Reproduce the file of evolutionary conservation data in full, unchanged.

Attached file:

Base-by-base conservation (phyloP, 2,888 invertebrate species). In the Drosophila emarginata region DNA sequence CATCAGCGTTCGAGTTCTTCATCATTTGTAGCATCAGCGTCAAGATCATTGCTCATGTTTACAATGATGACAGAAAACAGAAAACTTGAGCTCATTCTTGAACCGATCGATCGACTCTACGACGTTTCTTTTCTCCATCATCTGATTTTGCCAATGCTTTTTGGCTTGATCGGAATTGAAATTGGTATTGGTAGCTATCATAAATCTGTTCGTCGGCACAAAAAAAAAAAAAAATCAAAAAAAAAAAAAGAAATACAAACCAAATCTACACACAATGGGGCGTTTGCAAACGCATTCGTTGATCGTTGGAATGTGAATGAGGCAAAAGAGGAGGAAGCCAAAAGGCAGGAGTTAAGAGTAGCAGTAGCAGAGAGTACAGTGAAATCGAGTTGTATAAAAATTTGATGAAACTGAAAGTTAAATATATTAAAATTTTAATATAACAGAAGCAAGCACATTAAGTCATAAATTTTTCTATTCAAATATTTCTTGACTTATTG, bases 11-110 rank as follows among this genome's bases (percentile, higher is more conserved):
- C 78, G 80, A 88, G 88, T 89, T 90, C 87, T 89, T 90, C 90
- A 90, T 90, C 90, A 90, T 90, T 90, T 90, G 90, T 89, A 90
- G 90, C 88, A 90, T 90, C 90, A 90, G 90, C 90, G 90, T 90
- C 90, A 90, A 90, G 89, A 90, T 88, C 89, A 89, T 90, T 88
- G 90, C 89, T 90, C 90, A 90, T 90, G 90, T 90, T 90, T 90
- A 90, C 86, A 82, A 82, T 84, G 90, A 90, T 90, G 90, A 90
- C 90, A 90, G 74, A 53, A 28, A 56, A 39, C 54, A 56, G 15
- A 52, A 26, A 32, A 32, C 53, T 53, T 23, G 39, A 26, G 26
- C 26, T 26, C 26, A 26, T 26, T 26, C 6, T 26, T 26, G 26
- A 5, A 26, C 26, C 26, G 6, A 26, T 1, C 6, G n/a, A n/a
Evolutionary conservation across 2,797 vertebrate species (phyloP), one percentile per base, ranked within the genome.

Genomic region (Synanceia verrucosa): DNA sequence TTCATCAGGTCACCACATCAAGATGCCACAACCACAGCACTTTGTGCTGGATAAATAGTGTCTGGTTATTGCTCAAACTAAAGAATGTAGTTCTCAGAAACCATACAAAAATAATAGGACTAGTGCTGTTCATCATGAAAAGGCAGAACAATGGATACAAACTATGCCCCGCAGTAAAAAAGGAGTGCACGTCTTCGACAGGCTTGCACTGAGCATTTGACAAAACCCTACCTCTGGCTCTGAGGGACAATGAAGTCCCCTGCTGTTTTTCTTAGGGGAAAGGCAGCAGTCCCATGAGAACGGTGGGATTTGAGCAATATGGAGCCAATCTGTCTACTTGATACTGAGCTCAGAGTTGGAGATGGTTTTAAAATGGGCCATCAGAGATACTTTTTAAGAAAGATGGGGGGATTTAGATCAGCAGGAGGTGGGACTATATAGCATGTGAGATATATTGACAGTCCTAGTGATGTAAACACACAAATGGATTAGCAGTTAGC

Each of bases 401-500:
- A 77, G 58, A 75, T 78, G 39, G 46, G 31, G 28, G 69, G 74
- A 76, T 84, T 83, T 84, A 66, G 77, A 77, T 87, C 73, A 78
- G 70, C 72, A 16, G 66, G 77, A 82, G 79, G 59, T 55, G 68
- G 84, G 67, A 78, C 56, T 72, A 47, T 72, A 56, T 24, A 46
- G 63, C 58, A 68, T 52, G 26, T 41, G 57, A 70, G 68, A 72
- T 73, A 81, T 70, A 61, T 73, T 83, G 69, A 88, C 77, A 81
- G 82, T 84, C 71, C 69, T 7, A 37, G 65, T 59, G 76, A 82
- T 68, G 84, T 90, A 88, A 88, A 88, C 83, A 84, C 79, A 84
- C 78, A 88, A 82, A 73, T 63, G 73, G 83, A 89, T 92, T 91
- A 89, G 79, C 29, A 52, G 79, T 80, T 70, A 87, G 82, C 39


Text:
Base-by-base conservation (phyloP, 2,888 invertebrate species). In the Drosophila emarginata region DNA sequence CATCAGCGTTCGAGTTCTTCATCATTTGTAGCATCAGCGTCAAGATCATTGCTCATGTTTACAATGATGACAGAAAACAGAAAACTTGAGCTCATTCTTGAACCGATCGATCGACTCTACGACGTTTCTTTTCTCCATCATCTGATTTTGCCAATGCTTTTTGGCTTGATCGGAATTGAAATTGGTATTGGTAGCTATCATAAATCTGTTCGTCGGCACAAAAAAAAAAAAAAATCAAAAAAAAAAAAAGAAATACAAACCAAATCTACACACAATGGGGCGTTTGCAAACGCATTCGTTGATCGTTGGAATGTGAATGAGGCAAAAGAGGAGGAAGCCAAAAGGCAGGAGTTAAGAGTAGCAGTAGCAGAGAGTACAGTGAAATCGAGTTGTATAAAAATTTGATGAAACTGAAAGTTAAATATATTAAAATTTTAATATAACAGAAGCAAGCACATTAAGTCATAAATTTTTCTATTCAAATATTTCTTGACTTATTG, bases 11-110 rank as follows among this genome's bases (percentile, higher is more conserved):
- C 78, G 80, A 88, G 88, T 89, T 90, C 87, T 89, T 90, C 90
- A 90, T 90, C 90, A 90, T 90, T 90, T 90, G 90, T 89, A 90
- G 90, C 88, A 90, T 90, C 90, A 90, G 90, C 90, G 90, T 90
- C 90, A 90, A 90, G 89, A 90, T 88, C 89, A 89, T 90, T 88
- G 90, C 89, T 90, C 90, A 90, T 90, G 90, T 90, T 90, T 90
- A 90, C 86, A 82, A 82, T 84, G 90, A 90, T 90, G 90, A 90
- C 90, A 90, G 74, A 53, A 28, A 56, A 39, C 54, A 56, G 15
- A 52, A 26, A 32, A 32, C 53, T 53, T 23, G 39, A 26, G 26
- C 26, T 26, C 26, A 26, T 26, T 26, C 6, T 26, T 26, G 26
- A 5, A 26, C 26, C 26, G 6, A 26, T 1, C 6, G n/a, A n/a
Evolutionary conservation across 2,797 vertebrate species (phyloP), one percentile per base, ranked within the genome.

Genomic region (Synanceia verrucosa): DNA sequence TTCATCAGGTCACCACATCAAGATGCCACAACCACAGCACTTTGTGCTGGATAAATAGTGTCTGGTTATTGCTCAAACTAAAGAATGTAGTTCTCAGAAACCATACAAAAATAATAGGACTAGTGCTGTTCATCATGAAAAGGCAGAACAATGGATACAAACTATGCCCCGCAGTAAAAAAGGAGTGCACGTCTTCGACAGGCTTGCACTGAGCATTTGACAAAACCCTACCTCTGGCTCTGAGGGACAATGAAGTCCCCTGCTGTTTTTCTTAGGGGAAAGGCAGCAGTCCCATGAGAACGGTGGGATTTGAGCAATATGGAGCCAATCTGTCTACTTGATACTGAGCTCAGAGTTGGAGATGGTTTTAAAATGGGCCATCAGAGATACTTTTTAAGAAAGATGGGGGGATTTAGATCAGCAGGAGGTGGGACTATATAGCATGTGAGATATATTGACAGTCCTAGTGATGTAAACACACAAATGGATTAGCAGTTAGC

Each of bases 401-500:
- A 77, G 58, A 75, T 78, G 39, G 46, G 31, G 28, G 69, G 74
- A 76, T 84, T 83, T 84, A 66, G 77, A 77, T 87, C 73, A 78
- G 70, C 72, A 16, G 66, G 77, A 82, G 79, G 59, T 55, G 68
- G 84, G 67, A 78, C 56, T 72, A 47, T 72, A 56, T 24, A 46
- G 63, C 58, A 68, T 52, G 26, T 41, G 57, A 70, G 68, A 72
- T 73, A 81, T 70, A 61, T 73, T 83, G 69, A 88, C 77, A 81
- G 82, T 84, C 71, C 69, T 7, A 37, G 65, T 59, G 76, A 82
- T 68, G 84, T 90, A 88, A 88, A 88, C 83, A 84, C 79, A 84
- C 78, A 88, A 82, A 73, T 63, G 73, G 83, A 89, T 92, T 91
- A 89, G 79, C 29, A 52, G 79, T 80, T 70, A 87, G 82, C 39